Flight labs explore the possible
Dong Tran, lab manager for the U.S. Army Combat Capabilities Development Center Aviation & Missile Command Helicopter Engineering Laboratory Interoperating Extensibility Lab, demonstrates the technology available in the new workspace. (Photo Credit: Photo by Amy Tolson/CCDC Aviation & Missile Center Public Affairs) VIEW ORIGINAL

REDSTONE ARSENAL, Ala. – It’s a safe space to explore the possible and rule out the deadly.

When the U.S. Army Combat Capabilities Development Command Aviation & Missile Center cut the ribbon on the Software, Simulation, Systems Engineering & Integration Directorate’s new flight modeling and flight model applications labs this summer, it was more than just a celebration of additional workspace – it was a new chapter for Army aviation.

Its very name, Helicopter Engineering Laboratory Interoperating Extensibility Lab – emphasis on extensibility – reveals the mission: to extend, stretch and make room for new rotorcraft capabilities and functionality so the Warfighter is more lethal and agile in the air, all at a lower cost to the taxpayer. The two labs that share the space will focus on two subsets of work: development of flight models and the application of those flight models.

“Welcome to the HELIX lab,” said Dong Tran, lab manager and aerospace engineer.

To the casual observer it might look like a video gamer’s home set up – large screen TVs and some flight simulation controls – but in reality it’s a place where AvMC engineers can test out capabilities and experiment with new ideas to see what works and what doesn’t. It’s a process that comes with virtually no consequences – aside from the time spent to get from “maybe this will work,” to a definitive yes or no.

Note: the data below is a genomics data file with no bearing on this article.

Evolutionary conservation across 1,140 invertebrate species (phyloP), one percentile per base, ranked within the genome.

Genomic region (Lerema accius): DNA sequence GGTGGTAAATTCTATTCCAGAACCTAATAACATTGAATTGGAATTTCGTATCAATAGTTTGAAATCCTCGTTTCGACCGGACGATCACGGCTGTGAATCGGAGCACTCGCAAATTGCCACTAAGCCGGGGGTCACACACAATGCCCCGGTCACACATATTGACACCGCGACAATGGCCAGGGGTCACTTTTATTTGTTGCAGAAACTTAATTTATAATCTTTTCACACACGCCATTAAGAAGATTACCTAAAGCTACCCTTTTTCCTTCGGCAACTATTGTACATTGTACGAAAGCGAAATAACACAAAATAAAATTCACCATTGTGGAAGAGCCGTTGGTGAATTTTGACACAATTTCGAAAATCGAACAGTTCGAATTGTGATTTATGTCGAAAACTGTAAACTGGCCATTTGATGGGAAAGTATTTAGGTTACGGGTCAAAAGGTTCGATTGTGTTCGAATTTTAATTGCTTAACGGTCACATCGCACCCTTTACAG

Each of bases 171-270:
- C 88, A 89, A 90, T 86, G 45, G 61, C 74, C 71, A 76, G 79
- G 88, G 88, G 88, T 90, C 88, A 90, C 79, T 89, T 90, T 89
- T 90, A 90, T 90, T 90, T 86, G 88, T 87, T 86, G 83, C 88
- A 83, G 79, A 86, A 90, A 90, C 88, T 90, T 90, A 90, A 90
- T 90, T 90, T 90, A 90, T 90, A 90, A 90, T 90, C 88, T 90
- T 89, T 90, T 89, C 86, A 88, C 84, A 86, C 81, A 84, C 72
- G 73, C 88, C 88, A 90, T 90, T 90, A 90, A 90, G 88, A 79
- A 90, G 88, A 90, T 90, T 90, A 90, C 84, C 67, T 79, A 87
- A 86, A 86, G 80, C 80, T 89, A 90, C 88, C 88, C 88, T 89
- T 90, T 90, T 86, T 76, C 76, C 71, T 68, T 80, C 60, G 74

“With this new space there’s unprecedented flexibility in what we can do,” Tran said. “There’s practically no limitation in simulation. If we feel like there’s some notional idea that’s coming down – let’s say academia innovates with a novel modeling methodology. We can come in here and try to see what that would look like, is it possible? Is it viable? It might not be realistic, but we can throw these concepts in the simulation and see what it would do here without interrupting the primary mission – which is producing trainers for our aviators.

“It’s kind of this weird mad scientist zone, like a flavor lab. Let’s put ketchup and ranch together, something strange like that, and see what happens. It might be good, it might be terrible, but at least here it gives us a safe space where we don’t impact regular operations if we want to test novel ideas.”

Not every idea they attempt may be grandiose; some may be as simple as making sure a new operating system doesn’t cause any issues. But the bottom line is a big deal – reducing the amount of time it takes to get a change out to a fielded product and properly train the Warfighter.